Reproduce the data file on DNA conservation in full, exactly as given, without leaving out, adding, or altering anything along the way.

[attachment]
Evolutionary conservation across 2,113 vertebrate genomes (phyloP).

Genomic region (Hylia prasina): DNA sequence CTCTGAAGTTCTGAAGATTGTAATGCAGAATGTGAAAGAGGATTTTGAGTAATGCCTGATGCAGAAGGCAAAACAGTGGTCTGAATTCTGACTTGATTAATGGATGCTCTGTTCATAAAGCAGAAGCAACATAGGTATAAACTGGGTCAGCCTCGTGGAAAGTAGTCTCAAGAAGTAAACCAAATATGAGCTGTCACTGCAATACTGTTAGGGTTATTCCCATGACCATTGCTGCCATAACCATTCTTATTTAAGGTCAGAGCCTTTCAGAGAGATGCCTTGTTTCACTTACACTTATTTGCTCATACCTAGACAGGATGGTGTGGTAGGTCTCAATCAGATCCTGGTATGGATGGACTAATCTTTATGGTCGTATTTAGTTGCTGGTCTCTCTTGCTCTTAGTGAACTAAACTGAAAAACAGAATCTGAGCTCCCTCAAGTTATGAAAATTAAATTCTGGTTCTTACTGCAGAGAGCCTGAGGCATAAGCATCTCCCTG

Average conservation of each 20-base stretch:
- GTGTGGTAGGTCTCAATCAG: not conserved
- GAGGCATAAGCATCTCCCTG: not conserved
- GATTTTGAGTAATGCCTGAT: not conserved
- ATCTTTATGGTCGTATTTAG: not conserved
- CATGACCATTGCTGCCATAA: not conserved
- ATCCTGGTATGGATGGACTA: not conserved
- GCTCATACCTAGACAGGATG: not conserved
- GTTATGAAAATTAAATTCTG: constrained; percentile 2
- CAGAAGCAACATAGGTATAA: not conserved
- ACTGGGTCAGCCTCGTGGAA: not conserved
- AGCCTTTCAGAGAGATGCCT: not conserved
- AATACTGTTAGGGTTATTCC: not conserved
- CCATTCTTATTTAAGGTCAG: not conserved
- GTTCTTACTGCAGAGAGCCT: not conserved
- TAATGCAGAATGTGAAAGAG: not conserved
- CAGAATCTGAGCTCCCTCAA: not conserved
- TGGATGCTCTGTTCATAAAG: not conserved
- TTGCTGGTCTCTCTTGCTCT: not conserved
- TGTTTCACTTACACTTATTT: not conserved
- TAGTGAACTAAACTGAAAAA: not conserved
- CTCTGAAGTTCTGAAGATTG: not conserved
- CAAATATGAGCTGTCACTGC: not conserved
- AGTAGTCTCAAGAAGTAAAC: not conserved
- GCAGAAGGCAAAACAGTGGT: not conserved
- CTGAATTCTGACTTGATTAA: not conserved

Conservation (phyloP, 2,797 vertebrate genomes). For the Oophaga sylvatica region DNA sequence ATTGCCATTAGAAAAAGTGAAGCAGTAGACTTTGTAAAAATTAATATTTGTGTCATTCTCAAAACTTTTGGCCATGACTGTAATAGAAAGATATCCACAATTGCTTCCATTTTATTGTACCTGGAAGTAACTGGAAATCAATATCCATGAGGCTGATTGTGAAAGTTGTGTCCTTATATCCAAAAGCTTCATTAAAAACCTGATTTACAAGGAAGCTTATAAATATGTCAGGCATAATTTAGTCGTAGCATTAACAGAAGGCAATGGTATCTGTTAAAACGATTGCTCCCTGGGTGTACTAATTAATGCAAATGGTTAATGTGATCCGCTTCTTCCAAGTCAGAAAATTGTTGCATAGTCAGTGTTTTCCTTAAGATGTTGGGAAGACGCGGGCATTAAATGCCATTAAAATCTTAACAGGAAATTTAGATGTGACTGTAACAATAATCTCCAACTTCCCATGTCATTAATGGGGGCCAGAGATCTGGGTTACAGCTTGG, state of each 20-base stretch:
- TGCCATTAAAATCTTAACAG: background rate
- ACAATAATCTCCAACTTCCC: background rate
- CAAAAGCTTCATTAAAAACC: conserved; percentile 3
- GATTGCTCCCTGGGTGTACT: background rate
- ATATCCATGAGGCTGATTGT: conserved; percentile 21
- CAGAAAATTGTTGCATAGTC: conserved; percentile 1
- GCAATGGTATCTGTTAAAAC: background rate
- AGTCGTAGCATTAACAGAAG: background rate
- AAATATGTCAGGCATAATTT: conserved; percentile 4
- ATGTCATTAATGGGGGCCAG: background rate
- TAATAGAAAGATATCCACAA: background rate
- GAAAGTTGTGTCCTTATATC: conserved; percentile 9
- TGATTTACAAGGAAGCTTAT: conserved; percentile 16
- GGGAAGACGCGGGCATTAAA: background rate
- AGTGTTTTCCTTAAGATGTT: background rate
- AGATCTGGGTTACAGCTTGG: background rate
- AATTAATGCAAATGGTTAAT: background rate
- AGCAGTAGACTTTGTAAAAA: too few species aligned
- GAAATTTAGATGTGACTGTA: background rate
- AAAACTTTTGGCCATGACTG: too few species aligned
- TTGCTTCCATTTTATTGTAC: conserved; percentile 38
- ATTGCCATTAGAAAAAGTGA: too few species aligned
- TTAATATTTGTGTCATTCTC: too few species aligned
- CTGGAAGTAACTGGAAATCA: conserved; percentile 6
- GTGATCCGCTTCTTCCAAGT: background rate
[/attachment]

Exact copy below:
Evolutionary conservation across 2,113 vertebrate genomes (phyloP).

Genomic region (Hylia prasina): DNA sequence CTCTGAAGTTCTGAAGATTGTAATGCAGAATGTGAAAGAGGATTTTGAGTAATGCCTGATGCAGAAGGCAAAACAGTGGTCTGAATTCTGACTTGATTAATGGATGCTCTGTTCATAAAGCAGAAGCAACATAGGTATAAACTGGGTCAGCCTCGTGGAAAGTAGTCTCAAGAAGTAAACCAAATATGAGCTGTCACTGCAATACTGTTAGGGTTATTCCCATGACCATTGCTGCCATAACCATTCTTATTTAAGGTCAGAGCCTTTCAGAGAGATGCCTTGTTTCACTTACACTTATTTGCTCATACCTAGACAGGATGGTGTGGTAGGTCTCAATCAGATCCTGGTATGGATGGACTAATCTTTATGGTCGTATTTAGTTGCTGGTCTCTCTTGCTCTTAGTGAACTAAACTGAAAAACAGAATCTGAGCTCCCTCAAGTTATGAAAATTAAATTCTGGTTCTTACTGCAGAGAGCCTGAGGCATAAGCATCTCCCTG

Average conservation of each 20-base stretch:
- GTGTGGTAGGTCTCAATCAG: not conserved
- GAGGCATAAGCATCTCCCTG: not conserved
- GATTTTGAGTAATGCCTGAT: not conserved
- ATCTTTATGGTCGTATTTAG: not conserved
- CATGACCATTGCTGCCATAA: not conserved
- ATCCTGGTATGGATGGACTA: not conserved
- GCTCATACCTAGACAGGATG: not conserved
- GTTATGAAAATTAAATTCTG: constrained; percentile 2
- CAGAAGCAACATAGGTATAA: not conserved
- ACTGGGTCAGCCTCGTGGAA: not conserved
- AGCCTTTCAGAGAGATGCCT: not conserved
- AATACTGTTAGGGTTATTCC: not conserved
- CCATTCTTATTTAAGGTCAG: not conserved
- GTTCTTACTGCAGAGAGCCT: not conserved
- TAATGCAGAATGTGAAAGAG: not conserved
- CAGAATCTGAGCTCCCTCAA: not conserved
- TGGATGCTCTGTTCATAAAG: not conserved
- TTGCTGGTCTCTCTTGCTCT: not conserved
- TGTTTCACTTACACTTATTT: not conserved
- TAGTGAACTAAACTGAAAAA: not conserved
- CTCTGAAGTTCTGAAGATTG: not conserved
- CAAATATGAGCTGTCACTGC: not conserved
- AGTAGTCTCAAGAAGTAAAC: not conserved
- GCAGAAGGCAAAACAGTGGT: not conserved
- CTGAATTCTGACTTGATTAA: not conserved

Conservation (phyloP, 2,797 vertebrate genomes). For the Oophaga sylvatica region DNA sequence ATTGCCATTAGAAAAAGTGAAGCAGTAGACTTTGTAAAAATTAATATTTGTGTCATTCTCAAAACTTTTGGCCATGACTGTAATAGAAAGATATCCACAATTGCTTCCATTTTATTGTACCTGGAAGTAACTGGAAATCAATATCCATGAGGCTGATTGTGAAAGTTGTGTCCTTATATCCAAAAGCTTCATTAAAAACCTGATTTACAAGGAAGCTTATAAATATGTCAGGCATAATTTAGTCGTAGCATTAACAGAAGGCAATGGTATCTGTTAAAACGATTGCTCCCTGGGTGTACTAATTAATGCAAATGGTTAATGTGATCCGCTTCTTCCAAGTCAGAAAATTGTTGCATAGTCAGTGTTTTCCTTAAGATGTTGGGAAGACGCGGGCATTAAATGCCATTAAAATCTTAACAGGAAATTTAGATGTGACTGTAACAATAATCTCCAACTTCCCATGTCATTAATGGGGGCCAGAGATCTGGGTTACAGCTTGG, state of each 20-base stretch:
- TGCCATTAAAATCTTAACAG: background rate
- ACAATAATCTCCAACTTCCC: background rate
- CAAAAGCTTCATTAAAAACC: conserved; percentile 3
- GATTGCTCCCTGGGTGTACT: background rate
- ATATCCATGAGGCTGATTGT: conserved; percentile 21
- CAGAAAATTGTTGCATAGTC: conserved; percentile 1
- GCAATGGTATCTGTTAAAAC: background rate
- AGTCGTAGCATTAACAGAAG: background rate
- AAATATGTCAGGCATAATTT: conserved; percentile 4
- ATGTCATTAATGGGGGCCAG: background rate
- TAATAGAAAGATATCCACAA: background rate
- GAAAGTTGTGTCCTTATATC: conserved; percentile 9
- TGATTTACAAGGAAGCTTAT: conserved; percentile 16
- GGGAAGACGCGGGCATTAAA: background rate
- AGTGTTTTCCTTAAGATGTT: background rate
- AGATCTGGGTTACAGCTTGG: background rate
- AATTAATGCAAATGGTTAAT: background rate
- AGCAGTAGACTTTGTAAAAA: too few species aligned
- GAAATTTAGATGTGACTGTA: background rate
- AAAACTTTTGGCCATGACTG: too few species aligned
- TTGCTTCCATTTTATTGTAC: conserved; percentile 38
- ATTGCCATTAGAAAAAGTGA: too few species aligned
- TTAATATTTGTGTCATTCTC: too few species aligned
- CTGGAAGTAACTGGAAATCA: conserved; percentile 6
- GTGATCCGCTTCTTCCAAGT: background rate